For those of you who regularly check out CFT’s police blotter, it comes as no surprise that quite a few college football players have a problem with “coloring inside the legal lines”.
Thus, the results of an SI.com/CBS News investigation into the criminal backgrounds of players on two dozen or so football programs should come as no surprise, either: some football players have — you might want to sit down for this one — a checkered past.
The joint probe looked into the backgrounds of 2,837 players who made up the rosters of SI.com’s 2010 preseason Top 25 poll and found that seven percent have police records, with nearly 40 percent of those arrests being classified as serious — assault and battery (25 cases), domestic violence (6), sex offenses (3), aggravated assault (4) and robbery (4). If only scholarship players are taken into account, the number jumps to 8.1 percent.
“[It is] a set of facts that obviously should concern all of us,” NCAA president Mark Emmert said in a statement. “Seven percent, that’s way too high. I think two percent is too high. You certainly don’t want a large number of people with criminal backgrounds involved in activities that represent the NCAA.”
Of the 25 programs studied, six of them had double-digit players with criminal pasts. Far and away the “leader” was Pittsburgh, whose roster is littered with 22 players carrying a police record from incidents that happened either prior to coming to or while on campus. Somewhat surprisingly, Boise State had 16 players who have been arrested and charged at some point in their lives.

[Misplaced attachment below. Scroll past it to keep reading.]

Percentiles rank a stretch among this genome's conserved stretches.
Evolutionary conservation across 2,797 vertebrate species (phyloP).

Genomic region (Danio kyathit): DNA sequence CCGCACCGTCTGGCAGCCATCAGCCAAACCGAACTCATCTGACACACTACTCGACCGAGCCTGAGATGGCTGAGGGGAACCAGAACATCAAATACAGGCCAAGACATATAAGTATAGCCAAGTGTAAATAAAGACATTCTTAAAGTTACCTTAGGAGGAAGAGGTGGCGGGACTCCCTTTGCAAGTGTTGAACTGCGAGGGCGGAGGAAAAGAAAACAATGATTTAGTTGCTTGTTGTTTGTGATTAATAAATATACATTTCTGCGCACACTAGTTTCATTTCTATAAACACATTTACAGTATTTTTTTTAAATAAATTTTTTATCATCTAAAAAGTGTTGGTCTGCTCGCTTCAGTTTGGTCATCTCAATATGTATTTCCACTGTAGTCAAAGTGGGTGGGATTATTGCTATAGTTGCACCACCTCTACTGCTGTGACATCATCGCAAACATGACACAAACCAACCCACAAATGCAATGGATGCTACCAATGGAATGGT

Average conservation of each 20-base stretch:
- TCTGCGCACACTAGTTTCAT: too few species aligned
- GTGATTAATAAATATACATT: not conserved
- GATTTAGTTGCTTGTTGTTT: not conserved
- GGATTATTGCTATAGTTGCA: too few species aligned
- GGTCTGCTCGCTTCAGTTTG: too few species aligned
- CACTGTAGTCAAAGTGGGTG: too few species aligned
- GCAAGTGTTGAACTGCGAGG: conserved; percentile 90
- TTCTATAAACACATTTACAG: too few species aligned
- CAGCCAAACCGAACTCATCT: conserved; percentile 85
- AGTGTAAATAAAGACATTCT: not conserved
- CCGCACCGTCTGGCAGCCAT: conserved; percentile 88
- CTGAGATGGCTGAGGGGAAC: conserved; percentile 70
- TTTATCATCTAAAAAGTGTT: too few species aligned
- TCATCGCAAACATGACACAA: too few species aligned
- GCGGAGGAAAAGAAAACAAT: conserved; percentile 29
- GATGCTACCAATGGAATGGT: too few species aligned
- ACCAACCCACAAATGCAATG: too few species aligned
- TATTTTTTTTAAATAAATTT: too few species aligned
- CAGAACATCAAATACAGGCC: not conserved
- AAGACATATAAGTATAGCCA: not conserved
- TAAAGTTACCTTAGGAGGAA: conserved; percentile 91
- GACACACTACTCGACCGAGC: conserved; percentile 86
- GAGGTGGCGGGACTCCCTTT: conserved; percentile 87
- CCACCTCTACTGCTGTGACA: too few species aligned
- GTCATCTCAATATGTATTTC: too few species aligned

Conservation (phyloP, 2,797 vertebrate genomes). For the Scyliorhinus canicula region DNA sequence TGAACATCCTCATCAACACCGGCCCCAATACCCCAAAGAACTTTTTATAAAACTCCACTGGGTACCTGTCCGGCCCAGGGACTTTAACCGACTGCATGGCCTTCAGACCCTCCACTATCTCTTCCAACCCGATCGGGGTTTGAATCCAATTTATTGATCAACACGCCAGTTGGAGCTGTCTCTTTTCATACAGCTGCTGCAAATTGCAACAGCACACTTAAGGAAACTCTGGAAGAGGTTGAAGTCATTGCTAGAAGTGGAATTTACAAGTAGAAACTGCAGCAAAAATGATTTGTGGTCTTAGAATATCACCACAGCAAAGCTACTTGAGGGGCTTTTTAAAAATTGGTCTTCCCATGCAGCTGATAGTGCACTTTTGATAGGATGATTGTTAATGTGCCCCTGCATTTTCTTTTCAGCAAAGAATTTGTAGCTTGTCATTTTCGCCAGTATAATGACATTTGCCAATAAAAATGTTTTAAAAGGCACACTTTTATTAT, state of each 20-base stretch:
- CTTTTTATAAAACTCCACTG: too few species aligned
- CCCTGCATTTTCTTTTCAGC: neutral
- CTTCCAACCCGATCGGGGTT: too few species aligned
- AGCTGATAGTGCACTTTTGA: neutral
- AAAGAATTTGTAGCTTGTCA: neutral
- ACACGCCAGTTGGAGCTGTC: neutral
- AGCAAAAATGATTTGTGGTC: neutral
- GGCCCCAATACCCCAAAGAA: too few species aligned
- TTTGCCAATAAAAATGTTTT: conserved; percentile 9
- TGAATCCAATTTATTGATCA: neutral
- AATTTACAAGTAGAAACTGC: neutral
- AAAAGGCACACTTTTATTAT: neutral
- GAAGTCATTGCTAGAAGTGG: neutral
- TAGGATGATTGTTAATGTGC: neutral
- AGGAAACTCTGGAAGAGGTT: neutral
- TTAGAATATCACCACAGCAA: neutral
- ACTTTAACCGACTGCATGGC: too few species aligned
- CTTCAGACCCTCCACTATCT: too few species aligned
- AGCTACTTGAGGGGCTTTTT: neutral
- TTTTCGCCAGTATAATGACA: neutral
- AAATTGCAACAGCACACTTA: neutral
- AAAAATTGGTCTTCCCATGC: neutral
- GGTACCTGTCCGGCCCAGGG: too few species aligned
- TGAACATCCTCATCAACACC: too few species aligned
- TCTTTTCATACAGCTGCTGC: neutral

Iowa and Arkansas had 18 apiece, Penn State had 16 and Virginia Tech 13.
TCU was the only SI.com preseason Top 25 school that did not have a single player with an arrest record, while Stanford had just one.
The report went on to state that only two schools — TCU and Oklahoma — perform any type of criminal background check on potential recruits. UCLA head coach Rick Neuheisel — whose program wasn’t included in the investigation — is all in favor of conferences mandating their members perform criminal background checks of potential student-athletes.
“I think that would be the way to do it,” Neuheisel said. “That protects the individual institutions. It also serves as a deterrent for young people to stay on the straight and narrow. I think it’s a great idea.”
Obviously, seven percent is a significant number but it also begs a couple of questions. How does that number compare to other men’s sports such as basketball, baseball and track & field? Also, how does that number compare to the student body in general/
Unfortunately, the report does not answer those questions, so we’re left with a stand-alone number that screams “OMG COLLEGE FOOTBALL’S GOING TO HELL!!!” when it could merely be just a little north or south of the general population.